Cevat Ones, the former deputy director of Turkish national intelligence agency, offered a similar analysis, saying Washington wants to exert pressure on Russia and Iran by emboldening Israel in occupied Golan Heights.
US Syria agenda
Trump's decision has created a perception among his rivals that instead of making an exit from the Syrian battlefield, the US preparing for a long haul. With Trump dilly-dallying on his withdrawal plan, the Syrian conflict appears to be heading toward another dark chapter, where foreign powers are likely to get entangled further.
“The Golan decision means that the US has not changed its main political stance, which aims to change the borders of Syria,” Ones told TRT World, regarding the move as a way to increase its political presence in the war-ravaged country from its eastern regions to western regions.
While Russia and Iran have deployed tens of thousands of soldiers and irregular forces to back the Assad regime, the US has a limited presence of 2,000 troops. But it wields some influence in northeastern Syria, which amounts to one-third of the country, through its proxies led by the YPG-dominated SDF.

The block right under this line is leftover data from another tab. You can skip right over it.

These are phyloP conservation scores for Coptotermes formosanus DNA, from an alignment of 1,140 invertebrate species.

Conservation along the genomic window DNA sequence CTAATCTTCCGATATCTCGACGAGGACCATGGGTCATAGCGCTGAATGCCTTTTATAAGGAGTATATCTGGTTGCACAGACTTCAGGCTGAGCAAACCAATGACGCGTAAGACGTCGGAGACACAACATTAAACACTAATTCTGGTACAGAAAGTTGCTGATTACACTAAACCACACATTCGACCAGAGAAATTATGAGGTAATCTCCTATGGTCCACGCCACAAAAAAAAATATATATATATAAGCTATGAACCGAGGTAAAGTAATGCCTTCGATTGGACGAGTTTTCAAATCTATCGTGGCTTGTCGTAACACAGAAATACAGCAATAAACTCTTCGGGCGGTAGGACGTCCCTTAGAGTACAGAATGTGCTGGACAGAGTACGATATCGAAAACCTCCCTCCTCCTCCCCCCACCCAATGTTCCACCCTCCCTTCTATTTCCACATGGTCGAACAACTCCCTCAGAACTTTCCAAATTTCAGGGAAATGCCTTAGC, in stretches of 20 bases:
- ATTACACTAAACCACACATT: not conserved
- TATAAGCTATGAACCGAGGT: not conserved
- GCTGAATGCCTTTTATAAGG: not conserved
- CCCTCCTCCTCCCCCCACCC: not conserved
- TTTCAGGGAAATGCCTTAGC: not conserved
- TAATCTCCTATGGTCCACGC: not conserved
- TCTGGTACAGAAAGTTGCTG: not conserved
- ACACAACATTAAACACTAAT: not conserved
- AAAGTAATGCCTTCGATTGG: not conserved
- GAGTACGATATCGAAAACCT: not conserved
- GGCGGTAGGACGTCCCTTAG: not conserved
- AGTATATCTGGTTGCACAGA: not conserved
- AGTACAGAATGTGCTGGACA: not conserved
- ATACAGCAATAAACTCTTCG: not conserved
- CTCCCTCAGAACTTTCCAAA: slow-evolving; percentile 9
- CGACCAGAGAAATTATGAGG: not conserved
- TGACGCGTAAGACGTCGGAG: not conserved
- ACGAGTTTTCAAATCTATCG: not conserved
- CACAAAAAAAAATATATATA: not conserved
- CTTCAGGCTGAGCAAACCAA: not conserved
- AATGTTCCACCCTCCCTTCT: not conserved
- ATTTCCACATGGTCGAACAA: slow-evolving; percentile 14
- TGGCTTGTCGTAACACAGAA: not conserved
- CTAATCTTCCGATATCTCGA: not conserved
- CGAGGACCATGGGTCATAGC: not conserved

With the help of US, the SDF militants, who number more than 50,000 according to various reports, now control the country’s two biggest dams and most of its oil fields.
YPG is the Syrian branch of the PKK, which is considered a terror organisation by the US, EU and Turkey.
In his previous interviews with TRT World, Ones has repeatedly argued that Washington would not back down from its goal of dividing Syria and creating a Kurdish-dominated autonomous region, which will be a mirror image of the autonomous Kurdish region Washington carved out in northern Iraq in the 1990s, soon after the first Gulf War.
“For imperialists, [the YPG, the Syrian wing of the PKK] it is an important political instrument” to divide Syria and to develop their future designs, Ones previously said.
In addition to the US-backed SDF pressure coming from northeastern Syria, and now with the recent Golan decision, the Assad regime has been left to face another headache emerging from western Syria along its border with Israel.
According to Ones, the Golan decision clearly shows to the world that both the division scheme of Syria as well as other “imperialist” designs for creating “the larger Middle East” will be realised with the help of Israel and other Arab states.
“This development [over Golan] shows that the imperialist power [the US] wants to implement its aims in the Middle East with Israel,” Ones said, adding that Washington also wants to show its decisiveness to stay in Syria, further developing its plans.